Bijan and ManijehThe University Singers student chorus will join the Windsor Symphony Orchestra in performance of a work that draws on the Persian legend of Bijan and Manijeh.

Student chorus to sing out with orchestra

For the first time in three years, the University Singers student chorus will perform in person with the Windsor Symphony Orchestra in two performances this weekend at the Capitol Theatre.

University Singers include students from across the University who take this ensemble course for credit. The course focuses on the performance of various styles from all periods. When combined with the WSO Chorus, an auditioned volunteer choral ensemble, they become a massed choir of more than 80 voices under the direction of Bruce Kotowich, acting director of the School of Creative Arts.

The concert is titled “World Connections through Music” and promises extraordinary music created under difficult circumstances. The program features the world premiere of a work by Iranian composer Farhad Poupel, as well as Symphony No. 9 by Russian composer Dmitri Shostakovich.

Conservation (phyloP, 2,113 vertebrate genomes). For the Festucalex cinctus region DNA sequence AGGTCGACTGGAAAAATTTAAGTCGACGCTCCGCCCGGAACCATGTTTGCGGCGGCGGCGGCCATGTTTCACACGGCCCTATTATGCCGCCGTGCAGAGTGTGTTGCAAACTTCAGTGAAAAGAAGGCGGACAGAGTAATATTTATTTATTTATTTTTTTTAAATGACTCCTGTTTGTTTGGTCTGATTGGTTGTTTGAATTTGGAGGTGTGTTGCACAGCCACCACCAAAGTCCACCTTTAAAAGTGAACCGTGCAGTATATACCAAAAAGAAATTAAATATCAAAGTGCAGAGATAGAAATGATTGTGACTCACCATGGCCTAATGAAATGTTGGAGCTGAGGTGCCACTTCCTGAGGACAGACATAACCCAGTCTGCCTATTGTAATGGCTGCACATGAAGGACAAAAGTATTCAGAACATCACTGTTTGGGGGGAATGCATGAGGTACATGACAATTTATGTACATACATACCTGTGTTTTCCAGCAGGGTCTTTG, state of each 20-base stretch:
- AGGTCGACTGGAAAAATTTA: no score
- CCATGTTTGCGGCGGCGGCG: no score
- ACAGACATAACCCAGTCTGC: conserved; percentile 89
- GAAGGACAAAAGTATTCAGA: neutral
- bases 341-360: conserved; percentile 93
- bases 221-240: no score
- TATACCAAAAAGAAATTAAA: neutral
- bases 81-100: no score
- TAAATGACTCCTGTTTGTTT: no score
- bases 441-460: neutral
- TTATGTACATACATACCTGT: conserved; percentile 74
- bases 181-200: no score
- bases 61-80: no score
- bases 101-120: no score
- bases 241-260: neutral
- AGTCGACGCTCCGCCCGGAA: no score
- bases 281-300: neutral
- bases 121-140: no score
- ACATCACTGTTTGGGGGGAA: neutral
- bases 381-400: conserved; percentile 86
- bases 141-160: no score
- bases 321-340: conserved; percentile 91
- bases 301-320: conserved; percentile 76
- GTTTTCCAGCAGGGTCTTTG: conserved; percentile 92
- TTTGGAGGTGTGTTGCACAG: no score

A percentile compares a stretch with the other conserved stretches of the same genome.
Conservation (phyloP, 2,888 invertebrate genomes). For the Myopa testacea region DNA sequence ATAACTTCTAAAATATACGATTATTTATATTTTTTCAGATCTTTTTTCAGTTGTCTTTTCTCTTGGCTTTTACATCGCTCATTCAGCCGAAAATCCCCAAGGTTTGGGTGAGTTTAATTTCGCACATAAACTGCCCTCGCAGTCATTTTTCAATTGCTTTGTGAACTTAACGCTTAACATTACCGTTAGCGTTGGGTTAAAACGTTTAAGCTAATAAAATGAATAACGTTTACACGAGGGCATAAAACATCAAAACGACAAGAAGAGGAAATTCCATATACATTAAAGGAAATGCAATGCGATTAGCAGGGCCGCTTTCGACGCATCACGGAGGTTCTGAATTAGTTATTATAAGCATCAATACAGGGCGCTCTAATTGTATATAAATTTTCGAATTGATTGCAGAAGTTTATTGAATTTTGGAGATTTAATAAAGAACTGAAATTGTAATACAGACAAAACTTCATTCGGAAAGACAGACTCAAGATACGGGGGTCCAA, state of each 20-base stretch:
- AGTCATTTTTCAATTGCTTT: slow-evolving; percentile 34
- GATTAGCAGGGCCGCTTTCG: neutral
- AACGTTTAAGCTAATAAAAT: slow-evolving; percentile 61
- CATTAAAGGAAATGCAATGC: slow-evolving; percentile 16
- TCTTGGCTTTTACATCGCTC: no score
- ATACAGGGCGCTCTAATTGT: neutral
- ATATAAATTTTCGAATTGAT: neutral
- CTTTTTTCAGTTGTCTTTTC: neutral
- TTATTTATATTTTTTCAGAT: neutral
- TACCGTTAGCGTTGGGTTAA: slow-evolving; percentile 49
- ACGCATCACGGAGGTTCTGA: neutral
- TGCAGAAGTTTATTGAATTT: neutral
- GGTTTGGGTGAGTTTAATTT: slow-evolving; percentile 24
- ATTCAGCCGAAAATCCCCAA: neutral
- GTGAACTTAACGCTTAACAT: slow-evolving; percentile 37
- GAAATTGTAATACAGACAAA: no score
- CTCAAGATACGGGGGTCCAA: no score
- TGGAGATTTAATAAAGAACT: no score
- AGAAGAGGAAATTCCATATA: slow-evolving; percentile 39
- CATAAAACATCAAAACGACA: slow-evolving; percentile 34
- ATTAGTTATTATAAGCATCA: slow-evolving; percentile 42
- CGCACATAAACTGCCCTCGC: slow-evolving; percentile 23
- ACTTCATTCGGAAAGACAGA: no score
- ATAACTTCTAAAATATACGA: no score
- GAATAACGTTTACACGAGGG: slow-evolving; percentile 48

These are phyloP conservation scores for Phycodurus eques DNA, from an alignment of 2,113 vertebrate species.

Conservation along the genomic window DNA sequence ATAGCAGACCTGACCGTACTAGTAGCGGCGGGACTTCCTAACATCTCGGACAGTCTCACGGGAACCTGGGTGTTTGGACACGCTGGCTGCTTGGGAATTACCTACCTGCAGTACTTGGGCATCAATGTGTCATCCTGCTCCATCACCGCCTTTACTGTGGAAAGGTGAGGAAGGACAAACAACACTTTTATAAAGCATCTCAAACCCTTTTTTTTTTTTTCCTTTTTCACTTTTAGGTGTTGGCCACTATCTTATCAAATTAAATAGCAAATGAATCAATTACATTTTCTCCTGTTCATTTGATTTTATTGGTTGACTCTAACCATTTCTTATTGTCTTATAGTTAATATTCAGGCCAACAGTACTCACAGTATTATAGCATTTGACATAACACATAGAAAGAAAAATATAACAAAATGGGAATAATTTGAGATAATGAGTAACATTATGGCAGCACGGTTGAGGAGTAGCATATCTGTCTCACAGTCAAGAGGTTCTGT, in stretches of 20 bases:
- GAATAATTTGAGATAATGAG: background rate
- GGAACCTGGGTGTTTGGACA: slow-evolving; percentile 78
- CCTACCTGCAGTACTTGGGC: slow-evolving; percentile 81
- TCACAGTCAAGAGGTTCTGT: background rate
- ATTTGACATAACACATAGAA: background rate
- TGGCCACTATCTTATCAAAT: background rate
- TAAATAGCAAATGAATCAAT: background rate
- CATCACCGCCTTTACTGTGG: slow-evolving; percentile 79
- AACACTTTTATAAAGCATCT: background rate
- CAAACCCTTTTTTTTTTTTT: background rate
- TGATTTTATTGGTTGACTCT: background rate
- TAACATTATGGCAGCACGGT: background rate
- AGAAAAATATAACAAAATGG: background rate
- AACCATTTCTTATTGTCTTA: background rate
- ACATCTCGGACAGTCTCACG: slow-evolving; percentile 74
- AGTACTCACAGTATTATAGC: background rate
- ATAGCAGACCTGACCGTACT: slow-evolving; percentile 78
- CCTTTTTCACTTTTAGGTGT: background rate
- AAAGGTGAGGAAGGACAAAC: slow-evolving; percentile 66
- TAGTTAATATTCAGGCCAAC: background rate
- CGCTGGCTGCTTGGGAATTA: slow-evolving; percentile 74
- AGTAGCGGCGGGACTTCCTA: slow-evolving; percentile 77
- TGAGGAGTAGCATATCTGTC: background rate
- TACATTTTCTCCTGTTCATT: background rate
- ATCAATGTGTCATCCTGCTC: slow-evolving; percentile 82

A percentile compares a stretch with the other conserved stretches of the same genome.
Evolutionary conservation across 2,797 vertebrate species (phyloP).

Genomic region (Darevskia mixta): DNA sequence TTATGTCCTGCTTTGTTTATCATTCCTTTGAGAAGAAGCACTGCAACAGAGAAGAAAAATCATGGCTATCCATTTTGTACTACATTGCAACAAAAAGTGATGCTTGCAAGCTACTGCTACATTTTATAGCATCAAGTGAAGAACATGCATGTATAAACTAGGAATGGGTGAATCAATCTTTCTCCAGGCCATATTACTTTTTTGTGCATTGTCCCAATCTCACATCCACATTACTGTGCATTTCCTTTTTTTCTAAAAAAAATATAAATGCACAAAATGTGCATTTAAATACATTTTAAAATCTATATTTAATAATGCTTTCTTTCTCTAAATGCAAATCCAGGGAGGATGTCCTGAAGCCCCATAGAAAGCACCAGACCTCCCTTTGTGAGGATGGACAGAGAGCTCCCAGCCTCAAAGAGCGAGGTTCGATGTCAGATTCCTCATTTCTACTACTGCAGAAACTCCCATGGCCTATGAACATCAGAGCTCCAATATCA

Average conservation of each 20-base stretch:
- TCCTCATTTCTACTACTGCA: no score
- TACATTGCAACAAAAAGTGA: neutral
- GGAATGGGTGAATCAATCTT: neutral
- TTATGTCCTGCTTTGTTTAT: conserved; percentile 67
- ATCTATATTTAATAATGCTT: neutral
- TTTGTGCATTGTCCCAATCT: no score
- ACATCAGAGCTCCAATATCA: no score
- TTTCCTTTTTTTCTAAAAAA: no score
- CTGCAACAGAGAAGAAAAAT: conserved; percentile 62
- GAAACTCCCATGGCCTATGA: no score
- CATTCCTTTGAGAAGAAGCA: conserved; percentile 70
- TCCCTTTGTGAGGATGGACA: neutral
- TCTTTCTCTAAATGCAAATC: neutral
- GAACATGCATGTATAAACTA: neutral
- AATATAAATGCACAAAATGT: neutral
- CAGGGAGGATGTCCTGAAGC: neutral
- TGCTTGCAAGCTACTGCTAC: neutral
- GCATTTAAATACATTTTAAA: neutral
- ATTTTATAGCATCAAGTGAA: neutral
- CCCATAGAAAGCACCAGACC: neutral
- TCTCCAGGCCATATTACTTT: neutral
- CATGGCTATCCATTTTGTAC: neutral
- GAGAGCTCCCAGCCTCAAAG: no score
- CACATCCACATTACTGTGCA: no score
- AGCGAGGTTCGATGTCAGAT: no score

Pianist Jeffrey Biegel, University Singers, WSO Chorus, and the Windsor Symphony Orchestra join forces to perform “The Legend of Bijan and Manijeh,” drawn from the long poem Shahnameh. The national epic of Iran, Afghanistan, and Tajikistan, it was written by the Persian poet Ferdowsi in the 10th century and consists of more than 50,000 two-line verses.

The Legend of Bijan and Manijeh is about two lovers from hostile countries, Persia and Turan, telling of Bijan’s suffering and Manijeh’s constancy. Like other stories in the Shahnameh, it depicts the power of women in pre-Islamic Persian society, a power now manifesting in Iran.

“This world premiere for piano, chorus, and orchestra brings to life the ancient Persian love story of a strong woman and her prince,” says WSO music director Robert Franz. “You don’t want to miss this one!”

Poupel, who makes his home in the United Kingdom, will be in Windsor this week attending the rehearsals and performances.

He describes the structure of his composition as consisting of the battle between dark and light.

“In the end, we have a climax of the whole work in a very delicate, tranquil, and bitter-sweet ending since loving someone is not necessarily all happiness, but sadness and happiness at the same time,” Poupel says.

Performances of “World Connections through Music” are 7:30 p.m. Saturday, Nov. 19, and 2:30 p.m. Sunday, Nov. 20, at the Capitol Theatre. Tickets are available online or by calling the box office at 519-973-1238, ext. 2.

Watch a video of Franz in conversation with Poupel and Biegel: